Neuropsychological Outcome After Carbon Monoxide Exposure Following a Storm: A Case-Control Study

Bérengère Pages; Mélanie Planton; Sophie Buys; Béatrice Lemesle; Philippe Birmes; Emmanuel Joseph Barbeau; Stéphanie Maziero; Laurie Cordier; Claudine Cabot; Michèle Puel; Michèle Genestal; François Chollet; Jérémie Pariente


BMC Neurol. 2014;14(153) 

In This Article


In this controlled study, patients were all poisoned during the same weather event and over a very short period of time (3 days). They were enrolled and assessed about 7 weeks after the intoxication. In this homogeneous group of patients, we evidenced both cognitive and psychiatric sequelae after CO poisoning.

Performance was significantly lower in patients than in controls in five out of the eight cognitive variables of interest, despite the fact that controls and patients had been rigorously matched. Three of the variables assessed processing speed and executive functions, one working memory and one verbal episodic memory. These results suggest that these patients were suffering from multi-domain cognitive impairment. We are aware of only two studies in which a group of patients was compared to a group of matched controls specifically enrolled for the study.[9,2] Surprisingly, in Deschamps' study no cognitive difference was reported between the two groups but not all the patients underwent cognitive assessment.[9] Significant differences were showed in Chen's study but neuropsychological assessment was only partial and memory function had not been assessed.[2] Other studies investigating cognitive outcome after CO poisoning did not specifically enroll a group of control subjects but reported results that are in accordance with ours.[5,7,14,15] We acknowledge that our study is cross-sectional. Therefore we did not address the delayed neuropsychological impairment issue. The cause of intoxication may be the reason for this apparent difference as previous studies have often included patients who sustained voluntary CO poisoning during suicide attempts, which is a more severe exposure than the involuntary intoxication that happened in our sample.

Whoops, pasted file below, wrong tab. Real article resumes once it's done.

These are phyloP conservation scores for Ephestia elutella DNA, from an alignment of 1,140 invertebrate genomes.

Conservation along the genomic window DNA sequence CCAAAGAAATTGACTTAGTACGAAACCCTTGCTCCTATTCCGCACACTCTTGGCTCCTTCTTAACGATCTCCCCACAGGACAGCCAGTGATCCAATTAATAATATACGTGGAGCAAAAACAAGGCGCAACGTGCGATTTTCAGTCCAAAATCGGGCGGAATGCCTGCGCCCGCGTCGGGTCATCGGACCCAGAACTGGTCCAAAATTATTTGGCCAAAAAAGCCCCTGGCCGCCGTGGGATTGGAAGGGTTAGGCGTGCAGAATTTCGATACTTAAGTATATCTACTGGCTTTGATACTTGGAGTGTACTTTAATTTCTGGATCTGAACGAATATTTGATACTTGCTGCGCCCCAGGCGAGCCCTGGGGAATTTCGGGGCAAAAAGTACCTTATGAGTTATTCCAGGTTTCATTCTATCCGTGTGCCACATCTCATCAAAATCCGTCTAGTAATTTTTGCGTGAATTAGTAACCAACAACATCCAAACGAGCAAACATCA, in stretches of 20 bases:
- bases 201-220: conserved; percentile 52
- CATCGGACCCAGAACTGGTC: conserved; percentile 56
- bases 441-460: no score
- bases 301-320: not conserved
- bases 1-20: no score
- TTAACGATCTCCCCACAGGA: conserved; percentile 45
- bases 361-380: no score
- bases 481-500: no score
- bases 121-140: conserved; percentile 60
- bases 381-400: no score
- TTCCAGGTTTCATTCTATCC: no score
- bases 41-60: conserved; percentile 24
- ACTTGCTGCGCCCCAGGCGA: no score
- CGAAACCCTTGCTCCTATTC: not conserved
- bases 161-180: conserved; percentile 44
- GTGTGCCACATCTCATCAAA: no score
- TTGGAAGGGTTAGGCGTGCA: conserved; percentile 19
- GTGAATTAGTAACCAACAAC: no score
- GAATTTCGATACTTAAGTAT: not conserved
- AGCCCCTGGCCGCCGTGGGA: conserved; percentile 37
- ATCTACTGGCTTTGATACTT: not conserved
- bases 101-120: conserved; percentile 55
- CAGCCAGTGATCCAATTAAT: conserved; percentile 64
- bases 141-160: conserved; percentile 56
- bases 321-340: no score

Psychiatric sequelae such as anxiety and depression have only been reported in a few studies.[8,14] Patients in our sample also reported PTSD after CO poisoning. This is congruent with the patients' complaints about their reviviscences.

It is possible that the recruitment method was a factor of bias. The 42 intoxicated persons who did not enter the study might have had lower cognitive impairment compared to the 38 recruited intoxicated participants. Therefore, the size of the observed effects in our analysis is possibly overestimated. However, we have shown that cognitive complaint was as low in the patient group as it was in the group of controls. We acknowledge that if the recruitment method was not ideal, its influence on the results was probably weak.